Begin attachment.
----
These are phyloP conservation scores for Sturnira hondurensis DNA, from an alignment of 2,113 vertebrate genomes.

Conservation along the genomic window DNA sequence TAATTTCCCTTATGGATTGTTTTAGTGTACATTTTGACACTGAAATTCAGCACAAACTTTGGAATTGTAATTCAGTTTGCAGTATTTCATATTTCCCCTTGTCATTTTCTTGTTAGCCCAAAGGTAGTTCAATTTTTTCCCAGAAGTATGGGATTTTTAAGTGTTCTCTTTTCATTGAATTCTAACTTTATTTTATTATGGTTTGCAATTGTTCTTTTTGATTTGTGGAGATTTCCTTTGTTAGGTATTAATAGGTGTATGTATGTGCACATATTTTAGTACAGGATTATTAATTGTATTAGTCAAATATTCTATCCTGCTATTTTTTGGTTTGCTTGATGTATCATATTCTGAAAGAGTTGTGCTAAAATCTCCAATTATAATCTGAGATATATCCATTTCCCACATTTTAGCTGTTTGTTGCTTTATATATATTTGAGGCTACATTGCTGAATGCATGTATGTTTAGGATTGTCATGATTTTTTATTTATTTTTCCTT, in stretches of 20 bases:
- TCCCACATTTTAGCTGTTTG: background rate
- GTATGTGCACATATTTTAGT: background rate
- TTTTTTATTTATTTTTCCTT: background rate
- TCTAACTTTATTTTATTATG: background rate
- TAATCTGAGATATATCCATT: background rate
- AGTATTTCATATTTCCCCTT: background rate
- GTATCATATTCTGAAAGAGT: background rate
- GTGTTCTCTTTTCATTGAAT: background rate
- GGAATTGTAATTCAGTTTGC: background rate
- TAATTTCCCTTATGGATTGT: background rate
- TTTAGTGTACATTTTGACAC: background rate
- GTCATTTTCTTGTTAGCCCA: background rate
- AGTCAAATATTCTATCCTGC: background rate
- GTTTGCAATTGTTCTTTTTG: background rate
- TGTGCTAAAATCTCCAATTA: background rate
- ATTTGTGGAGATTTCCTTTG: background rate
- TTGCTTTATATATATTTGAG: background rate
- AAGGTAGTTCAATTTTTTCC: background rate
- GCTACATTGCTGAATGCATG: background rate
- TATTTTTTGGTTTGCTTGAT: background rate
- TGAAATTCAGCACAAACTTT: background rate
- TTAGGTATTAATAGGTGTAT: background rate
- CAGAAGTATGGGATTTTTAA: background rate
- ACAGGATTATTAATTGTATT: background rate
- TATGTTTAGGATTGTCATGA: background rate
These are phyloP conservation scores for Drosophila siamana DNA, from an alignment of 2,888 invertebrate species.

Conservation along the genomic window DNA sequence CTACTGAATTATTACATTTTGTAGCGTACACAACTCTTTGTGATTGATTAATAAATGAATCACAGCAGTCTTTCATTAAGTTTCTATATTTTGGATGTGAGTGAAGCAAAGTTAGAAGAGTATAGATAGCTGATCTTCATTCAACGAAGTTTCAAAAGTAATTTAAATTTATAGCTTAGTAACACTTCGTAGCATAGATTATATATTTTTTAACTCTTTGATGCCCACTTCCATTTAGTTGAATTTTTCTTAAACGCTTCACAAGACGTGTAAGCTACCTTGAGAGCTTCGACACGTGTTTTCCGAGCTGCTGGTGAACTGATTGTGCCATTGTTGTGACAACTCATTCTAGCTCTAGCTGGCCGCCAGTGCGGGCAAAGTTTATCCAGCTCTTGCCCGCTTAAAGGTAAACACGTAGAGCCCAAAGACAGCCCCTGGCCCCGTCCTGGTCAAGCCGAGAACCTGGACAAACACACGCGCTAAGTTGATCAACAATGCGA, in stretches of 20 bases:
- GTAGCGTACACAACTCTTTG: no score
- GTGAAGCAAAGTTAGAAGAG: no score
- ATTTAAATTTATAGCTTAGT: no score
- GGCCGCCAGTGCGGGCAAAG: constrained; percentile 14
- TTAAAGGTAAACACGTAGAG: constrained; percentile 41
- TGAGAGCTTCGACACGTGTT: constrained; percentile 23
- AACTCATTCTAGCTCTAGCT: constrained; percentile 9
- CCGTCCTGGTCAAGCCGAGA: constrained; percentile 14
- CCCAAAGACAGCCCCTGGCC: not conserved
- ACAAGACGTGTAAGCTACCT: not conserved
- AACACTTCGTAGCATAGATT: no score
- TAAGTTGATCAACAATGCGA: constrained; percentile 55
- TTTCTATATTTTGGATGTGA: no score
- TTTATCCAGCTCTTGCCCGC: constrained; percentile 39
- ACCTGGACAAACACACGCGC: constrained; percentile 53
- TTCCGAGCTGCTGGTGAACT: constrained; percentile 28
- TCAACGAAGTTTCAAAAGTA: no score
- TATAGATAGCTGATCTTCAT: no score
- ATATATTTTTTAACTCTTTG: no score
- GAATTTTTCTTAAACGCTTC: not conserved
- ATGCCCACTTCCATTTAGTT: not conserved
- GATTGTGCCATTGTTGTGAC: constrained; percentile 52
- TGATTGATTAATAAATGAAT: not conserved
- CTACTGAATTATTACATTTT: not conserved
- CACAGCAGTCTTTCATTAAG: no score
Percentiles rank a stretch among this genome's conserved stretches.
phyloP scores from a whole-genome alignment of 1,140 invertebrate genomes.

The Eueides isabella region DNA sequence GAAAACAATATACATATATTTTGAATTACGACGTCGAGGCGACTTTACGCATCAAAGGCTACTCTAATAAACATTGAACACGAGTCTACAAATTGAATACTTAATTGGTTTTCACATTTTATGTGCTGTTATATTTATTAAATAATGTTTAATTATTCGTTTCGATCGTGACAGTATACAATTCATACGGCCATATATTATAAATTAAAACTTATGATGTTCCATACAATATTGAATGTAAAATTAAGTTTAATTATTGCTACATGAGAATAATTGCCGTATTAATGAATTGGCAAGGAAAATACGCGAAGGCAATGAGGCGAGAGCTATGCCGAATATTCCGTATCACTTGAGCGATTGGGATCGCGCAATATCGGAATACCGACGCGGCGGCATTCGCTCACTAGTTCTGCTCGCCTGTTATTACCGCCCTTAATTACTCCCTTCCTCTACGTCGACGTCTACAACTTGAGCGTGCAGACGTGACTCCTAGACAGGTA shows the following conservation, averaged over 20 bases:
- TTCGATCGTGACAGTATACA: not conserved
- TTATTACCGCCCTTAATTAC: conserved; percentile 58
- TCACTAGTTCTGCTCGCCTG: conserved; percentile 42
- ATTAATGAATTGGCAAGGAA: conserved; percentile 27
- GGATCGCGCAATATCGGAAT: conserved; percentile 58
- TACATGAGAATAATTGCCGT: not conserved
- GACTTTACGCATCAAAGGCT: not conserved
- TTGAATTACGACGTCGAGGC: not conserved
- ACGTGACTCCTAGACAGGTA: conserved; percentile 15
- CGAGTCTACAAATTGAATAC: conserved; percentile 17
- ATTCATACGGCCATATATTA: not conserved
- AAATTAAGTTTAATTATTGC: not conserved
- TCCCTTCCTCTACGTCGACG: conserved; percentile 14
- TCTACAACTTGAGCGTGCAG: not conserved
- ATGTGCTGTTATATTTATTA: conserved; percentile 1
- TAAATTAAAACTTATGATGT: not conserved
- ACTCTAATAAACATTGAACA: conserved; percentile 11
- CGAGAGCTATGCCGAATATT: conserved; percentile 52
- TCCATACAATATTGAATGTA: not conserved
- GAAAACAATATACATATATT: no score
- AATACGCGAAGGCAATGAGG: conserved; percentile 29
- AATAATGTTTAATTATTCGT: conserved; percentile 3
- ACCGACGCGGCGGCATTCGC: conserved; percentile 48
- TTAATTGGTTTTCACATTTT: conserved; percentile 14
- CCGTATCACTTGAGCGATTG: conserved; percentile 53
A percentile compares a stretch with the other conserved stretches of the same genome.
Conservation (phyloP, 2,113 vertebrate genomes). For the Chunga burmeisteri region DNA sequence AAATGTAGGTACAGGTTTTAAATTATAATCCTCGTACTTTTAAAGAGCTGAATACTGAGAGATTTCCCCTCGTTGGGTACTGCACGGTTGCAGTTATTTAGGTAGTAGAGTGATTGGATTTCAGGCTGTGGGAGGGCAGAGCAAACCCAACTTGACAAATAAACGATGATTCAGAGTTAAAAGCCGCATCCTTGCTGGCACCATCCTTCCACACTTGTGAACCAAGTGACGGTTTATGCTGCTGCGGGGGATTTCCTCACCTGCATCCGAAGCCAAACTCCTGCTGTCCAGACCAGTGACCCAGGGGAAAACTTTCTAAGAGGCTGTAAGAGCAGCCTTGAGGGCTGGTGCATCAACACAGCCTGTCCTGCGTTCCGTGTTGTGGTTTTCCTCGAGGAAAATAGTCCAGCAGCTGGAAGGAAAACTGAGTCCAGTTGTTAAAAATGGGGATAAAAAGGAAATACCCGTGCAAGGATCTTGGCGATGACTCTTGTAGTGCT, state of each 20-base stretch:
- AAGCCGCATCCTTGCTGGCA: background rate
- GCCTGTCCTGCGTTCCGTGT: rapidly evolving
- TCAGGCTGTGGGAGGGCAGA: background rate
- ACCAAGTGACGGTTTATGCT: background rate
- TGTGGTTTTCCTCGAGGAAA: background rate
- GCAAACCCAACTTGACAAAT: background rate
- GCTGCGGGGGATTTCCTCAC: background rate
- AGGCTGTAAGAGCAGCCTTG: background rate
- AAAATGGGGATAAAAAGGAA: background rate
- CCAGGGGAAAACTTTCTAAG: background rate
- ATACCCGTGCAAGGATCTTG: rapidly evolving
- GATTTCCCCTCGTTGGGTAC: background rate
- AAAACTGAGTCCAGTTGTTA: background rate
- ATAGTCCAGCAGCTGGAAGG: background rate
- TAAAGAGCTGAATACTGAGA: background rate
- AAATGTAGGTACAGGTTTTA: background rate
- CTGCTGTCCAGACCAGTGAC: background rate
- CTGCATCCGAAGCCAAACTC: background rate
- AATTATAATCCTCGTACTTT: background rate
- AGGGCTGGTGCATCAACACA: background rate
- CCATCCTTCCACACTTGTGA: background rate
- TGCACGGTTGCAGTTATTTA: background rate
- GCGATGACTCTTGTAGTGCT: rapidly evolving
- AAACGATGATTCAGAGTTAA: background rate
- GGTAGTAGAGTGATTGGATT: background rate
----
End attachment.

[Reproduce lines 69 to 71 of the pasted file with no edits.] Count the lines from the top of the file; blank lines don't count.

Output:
- AAATTAAGTTTAATTATTGC: not conserved
- TCCCTTCCTCTACGTCGACG: conserved; percentile 14
- TCTACAACTTGAGCGTGCAG: not conserved